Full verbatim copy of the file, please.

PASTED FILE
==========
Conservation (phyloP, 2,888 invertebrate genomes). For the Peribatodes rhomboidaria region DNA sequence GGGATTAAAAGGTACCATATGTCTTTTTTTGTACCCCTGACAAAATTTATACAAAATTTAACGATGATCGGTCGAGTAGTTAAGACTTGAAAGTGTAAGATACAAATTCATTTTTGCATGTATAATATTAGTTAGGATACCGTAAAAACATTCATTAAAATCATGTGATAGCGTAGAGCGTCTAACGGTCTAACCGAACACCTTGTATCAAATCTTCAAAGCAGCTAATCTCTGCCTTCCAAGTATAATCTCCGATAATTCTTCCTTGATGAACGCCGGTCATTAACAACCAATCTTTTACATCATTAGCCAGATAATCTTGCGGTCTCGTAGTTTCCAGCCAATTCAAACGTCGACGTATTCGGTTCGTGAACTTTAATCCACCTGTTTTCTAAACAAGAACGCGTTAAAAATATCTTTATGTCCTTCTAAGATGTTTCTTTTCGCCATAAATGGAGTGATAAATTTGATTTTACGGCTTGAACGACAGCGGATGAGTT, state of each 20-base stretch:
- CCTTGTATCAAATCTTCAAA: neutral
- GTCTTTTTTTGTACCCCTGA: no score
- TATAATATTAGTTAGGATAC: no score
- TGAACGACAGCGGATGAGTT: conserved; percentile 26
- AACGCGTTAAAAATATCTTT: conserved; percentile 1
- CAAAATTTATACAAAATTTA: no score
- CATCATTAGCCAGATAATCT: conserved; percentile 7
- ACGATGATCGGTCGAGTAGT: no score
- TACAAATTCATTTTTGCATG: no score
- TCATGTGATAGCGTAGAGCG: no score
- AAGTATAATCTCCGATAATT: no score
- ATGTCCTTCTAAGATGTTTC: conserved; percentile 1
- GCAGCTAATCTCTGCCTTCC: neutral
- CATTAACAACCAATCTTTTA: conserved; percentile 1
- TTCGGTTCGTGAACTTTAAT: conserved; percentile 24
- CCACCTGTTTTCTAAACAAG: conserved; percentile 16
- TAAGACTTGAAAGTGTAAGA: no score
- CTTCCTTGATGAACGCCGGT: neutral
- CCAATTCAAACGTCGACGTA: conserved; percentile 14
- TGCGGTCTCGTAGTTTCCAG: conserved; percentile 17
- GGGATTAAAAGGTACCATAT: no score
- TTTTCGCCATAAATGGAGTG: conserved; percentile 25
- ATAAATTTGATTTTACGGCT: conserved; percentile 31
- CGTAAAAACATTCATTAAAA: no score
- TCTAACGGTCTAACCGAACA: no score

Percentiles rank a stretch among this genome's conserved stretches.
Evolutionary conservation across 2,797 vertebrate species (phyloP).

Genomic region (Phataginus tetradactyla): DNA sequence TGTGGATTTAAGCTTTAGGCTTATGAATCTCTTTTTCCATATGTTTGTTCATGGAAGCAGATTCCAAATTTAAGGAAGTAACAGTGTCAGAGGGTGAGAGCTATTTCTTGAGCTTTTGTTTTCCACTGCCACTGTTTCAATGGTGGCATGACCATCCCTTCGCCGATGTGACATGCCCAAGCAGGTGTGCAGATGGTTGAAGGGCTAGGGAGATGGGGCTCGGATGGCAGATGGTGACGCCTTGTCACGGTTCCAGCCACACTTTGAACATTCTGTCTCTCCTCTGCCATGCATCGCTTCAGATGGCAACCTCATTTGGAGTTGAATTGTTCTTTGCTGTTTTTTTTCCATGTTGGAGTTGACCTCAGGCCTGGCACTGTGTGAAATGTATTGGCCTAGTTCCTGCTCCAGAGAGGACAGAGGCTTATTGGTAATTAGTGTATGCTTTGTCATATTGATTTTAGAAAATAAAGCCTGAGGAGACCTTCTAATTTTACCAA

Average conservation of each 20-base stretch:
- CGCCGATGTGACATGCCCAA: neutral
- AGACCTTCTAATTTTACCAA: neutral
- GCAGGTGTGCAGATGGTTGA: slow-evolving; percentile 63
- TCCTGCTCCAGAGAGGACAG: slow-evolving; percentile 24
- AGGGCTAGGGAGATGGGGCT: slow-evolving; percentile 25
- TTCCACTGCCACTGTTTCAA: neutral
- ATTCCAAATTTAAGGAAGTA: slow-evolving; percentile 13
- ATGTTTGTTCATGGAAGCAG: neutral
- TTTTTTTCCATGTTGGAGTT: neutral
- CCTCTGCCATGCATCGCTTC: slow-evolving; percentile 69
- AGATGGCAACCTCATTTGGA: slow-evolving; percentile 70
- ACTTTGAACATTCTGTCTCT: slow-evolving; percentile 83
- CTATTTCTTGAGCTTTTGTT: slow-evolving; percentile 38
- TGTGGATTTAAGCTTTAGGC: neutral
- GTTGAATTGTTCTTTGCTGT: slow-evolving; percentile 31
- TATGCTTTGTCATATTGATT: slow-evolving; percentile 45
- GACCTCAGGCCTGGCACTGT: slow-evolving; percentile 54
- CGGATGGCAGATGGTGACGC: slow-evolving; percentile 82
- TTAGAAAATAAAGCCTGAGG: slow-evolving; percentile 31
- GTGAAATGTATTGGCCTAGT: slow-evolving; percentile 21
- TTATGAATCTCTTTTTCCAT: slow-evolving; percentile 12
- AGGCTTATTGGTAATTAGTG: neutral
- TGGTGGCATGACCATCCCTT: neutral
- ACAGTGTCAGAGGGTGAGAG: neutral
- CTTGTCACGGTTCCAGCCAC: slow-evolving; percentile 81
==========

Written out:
Conservation (phyloP, 2,888 invertebrate genomes). For the Peribatodes rhomboidaria region DNA sequence GGGATTAAAAGGTACCATATGTCTTTTTTTGTACCCCTGACAAAATTTATACAAAATTTAACGATGATCGGTCGAGTAGTTAAGACTTGAAAGTGTAAGATACAAATTCATTTTTGCATGTATAATATTAGTTAGGATACCGTAAAAACATTCATTAAAATCATGTGATAGCGTAGAGCGTCTAACGGTCTAACCGAACACCTTGTATCAAATCTTCAAAGCAGCTAATCTCTGCCTTCCAAGTATAATCTCCGATAATTCTTCCTTGATGAACGCCGGTCATTAACAACCAATCTTTTACATCATTAGCCAGATAATCTTGCGGTCTCGTAGTTTCCAGCCAATTCAAACGTCGACGTATTCGGTTCGTGAACTTTAATCCACCTGTTTTCTAAACAAGAACGCGTTAAAAATATCTTTATGTCCTTCTAAGATGTTTCTTTTCGCCATAAATGGAGTGATAAATTTGATTTTACGGCTTGAACGACAGCGGATGAGTT, state of each 20-base stretch:
- CCTTGTATCAAATCTTCAAA: neutral
- GTCTTTTTTTGTACCCCTGA: no score
- TATAATATTAGTTAGGATAC: no score
- TGAACGACAGCGGATGAGTT: conserved; percentile 26
- AACGCGTTAAAAATATCTTT: conserved; percentile 1
- CAAAATTTATACAAAATTTA: no score
- CATCATTAGCCAGATAATCT: conserved; percentile 7
- ACGATGATCGGTCGAGTAGT: no score
- TACAAATTCATTTTTGCATG: no score
- TCATGTGATAGCGTAGAGCG: no score
- AAGTATAATCTCCGATAATT: no score
- ATGTCCTTCTAAGATGTTTC: conserved; percentile 1
- GCAGCTAATCTCTGCCTTCC: neutral
- CATTAACAACCAATCTTTTA: conserved; percentile 1
- TTCGGTTCGTGAACTTTAAT: conserved; percentile 24
- CCACCTGTTTTCTAAACAAG: conserved; percentile 16
- TAAGACTTGAAAGTGTAAGA: no score
- CTTCCTTGATGAACGCCGGT: neutral
- CCAATTCAAACGTCGACGTA: conserved; percentile 14
- TGCGGTCTCGTAGTTTCCAG: conserved; percentile 17
- GGGATTAAAAGGTACCATAT: no score
- TTTTCGCCATAAATGGAGTG: conserved; percentile 25
- ATAAATTTGATTTTACGGCT: conserved; percentile 31
- CGTAAAAACATTCATTAAAA: no score
- TCTAACGGTCTAACCGAACA: no score

Percentiles rank a stretch among this genome's conserved stretches.
Evolutionary conservation across 2,797 vertebrate species (phyloP).

Genomic region (Phataginus tetradactyla): DNA sequence TGTGGATTTAAGCTTTAGGCTTATGAATCTCTTTTTCCATATGTTTGTTCATGGAAGCAGATTCCAAATTTAAGGAAGTAACAGTGTCAGAGGGTGAGAGCTATTTCTTGAGCTTTTGTTTTCCACTGCCACTGTTTCAATGGTGGCATGACCATCCCTTCGCCGATGTGACATGCCCAAGCAGGTGTGCAGATGGTTGAAGGGCTAGGGAGATGGGGCTCGGATGGCAGATGGTGACGCCTTGTCACGGTTCCAGCCACACTTTGAACATTCTGTCTCTCCTCTGCCATGCATCGCTTCAGATGGCAACCTCATTTGGAGTTGAATTGTTCTTTGCTGTTTTTTTTCCATGTTGGAGTTGACCTCAGGCCTGGCACTGTGTGAAATGTATTGGCCTAGTTCCTGCTCCAGAGAGGACAGAGGCTTATTGGTAATTAGTGTATGCTTTGTCATATTGATTTTAGAAAATAAAGCCTGAGGAGACCTTCTAATTTTACCAA

Average conservation of each 20-base stretch:
- CGCCGATGTGACATGCCCAA: neutral
- AGACCTTCTAATTTTACCAA: neutral
- GCAGGTGTGCAGATGGTTGA: slow-evolving; percentile 63
- TCCTGCTCCAGAGAGGACAG: slow-evolving; percentile 24
- AGGGCTAGGGAGATGGGGCT: slow-evolving; percentile 25
- TTCCACTGCCACTGTTTCAA: neutral
- ATTCCAAATTTAAGGAAGTA: slow-evolving; percentile 13
- ATGTTTGTTCATGGAAGCAG: neutral
- TTTTTTTCCATGTTGGAGTT: neutral
- CCTCTGCCATGCATCGCTTC: slow-evolving; percentile 69
- AGATGGCAACCTCATTTGGA: slow-evolving; percentile 70
- ACTTTGAACATTCTGTCTCT: slow-evolving; percentile 83
- CTATTTCTTGAGCTTTTGTT: slow-evolving; percentile 38
- TGTGGATTTAAGCTTTAGGC: neutral
- GTTGAATTGTTCTTTGCTGT: slow-evolving; percentile 31
- TATGCTTTGTCATATTGATT: slow-evolving; percentile 45
- GACCTCAGGCCTGGCACTGT: slow-evolving; percentile 54
- CGGATGGCAGATGGTGACGC: slow-evolving; percentile 82
- TTAGAAAATAAAGCCTGAGG: slow-evolving; percentile 31
- GTGAAATGTATTGGCCTAGT: slow-evolving; percentile 21
- TTATGAATCTCTTTTTCCAT: slow-evolving; percentile 12
- AGGCTTATTGGTAATTAGTG: neutral
- TGGTGGCATGACCATCCCTT: neutral
- ACAGTGTCAGAGGGTGAGAG: neutral
- CTTGTCACGGTTCCAGCCAC: slow-evolving; percentile 81